Review by Jake Davis
I’ve had the pleasure to watch and experience The Helveticas grow from a simple high-school band to something infinitely greater. Their signature jazzy-indie sound has finally broken free of conventions, and has transcended into what can be called a tremendous step forward for this little band from Hartford, CT. The true beauty of their music is how the songs are written. Very rarely do you find a band where all members are at the same level instrumentally, and all three members are superb musicians. All of their songs, especially the newest tracks on their debut album I’m Alright if You’re Alright, are one of the easiest set of tracks to jam to that I’ve ever heard. For a band of high-schoolers to create a record where all songs stand independently, but also come together even greater is truly a marvel. Even if you didn’t like the band when you first heard them, I implore you to go and give this new album a listen on their BandCamp.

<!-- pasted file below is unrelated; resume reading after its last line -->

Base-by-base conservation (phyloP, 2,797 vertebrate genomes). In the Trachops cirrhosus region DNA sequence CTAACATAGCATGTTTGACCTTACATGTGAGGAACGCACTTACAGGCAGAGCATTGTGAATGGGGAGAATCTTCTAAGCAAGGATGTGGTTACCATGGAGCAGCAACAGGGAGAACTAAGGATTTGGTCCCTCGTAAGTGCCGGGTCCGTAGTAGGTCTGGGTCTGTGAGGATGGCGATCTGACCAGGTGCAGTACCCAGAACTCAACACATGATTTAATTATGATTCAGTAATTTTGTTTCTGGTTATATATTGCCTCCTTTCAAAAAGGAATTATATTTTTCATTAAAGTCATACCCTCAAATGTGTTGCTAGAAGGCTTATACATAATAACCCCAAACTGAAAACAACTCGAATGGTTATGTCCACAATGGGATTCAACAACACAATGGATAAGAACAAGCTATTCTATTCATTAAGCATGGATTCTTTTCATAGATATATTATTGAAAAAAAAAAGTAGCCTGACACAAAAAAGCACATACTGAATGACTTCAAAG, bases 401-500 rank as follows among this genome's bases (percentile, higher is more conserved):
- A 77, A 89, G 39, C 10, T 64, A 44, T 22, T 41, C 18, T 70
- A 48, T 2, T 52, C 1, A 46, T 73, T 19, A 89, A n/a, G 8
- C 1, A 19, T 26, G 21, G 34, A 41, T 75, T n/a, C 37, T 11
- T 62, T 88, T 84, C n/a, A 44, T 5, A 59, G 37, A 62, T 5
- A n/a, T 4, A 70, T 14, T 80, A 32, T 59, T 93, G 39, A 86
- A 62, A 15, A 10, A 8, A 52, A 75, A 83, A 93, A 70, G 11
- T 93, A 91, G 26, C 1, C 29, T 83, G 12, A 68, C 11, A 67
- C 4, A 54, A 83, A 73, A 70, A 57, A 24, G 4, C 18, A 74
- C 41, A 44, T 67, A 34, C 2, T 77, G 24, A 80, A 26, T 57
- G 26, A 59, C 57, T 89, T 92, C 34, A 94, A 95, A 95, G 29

Surprisingly, even their oldest tracks have been tightened and given a new sound, a greater sound. Their jazz training can be heard in the best way, and every track is a wonder to listen to. However, as most debut albums are, there are still imperfections. With only one vocalist and almost no harmony, it’s easy to get a bit tired of the same vocalist and vocal stylings by the end of the album. I hope for their next release, they decide to occasionally switch up vocalists or add more complex harmonies apart from the rare backing vocals on this album. In that same vein, as a long-time listener, I was hoping for a few new tracks to supplement the plethora of older tunes that they’ve played for nearly two years now. Of course, if this is your first time listening, then they’ll all seem quite awesome. One of my favorite parts of the record is an instrumental track added to the beginning of “She Killed Me,” one of their oldest songs. It truly showcases what I love best about these guys, great music that keeps evolving, getting better and tighter. So again, listen to The Helveticas, it’s more than a pleasant surprise.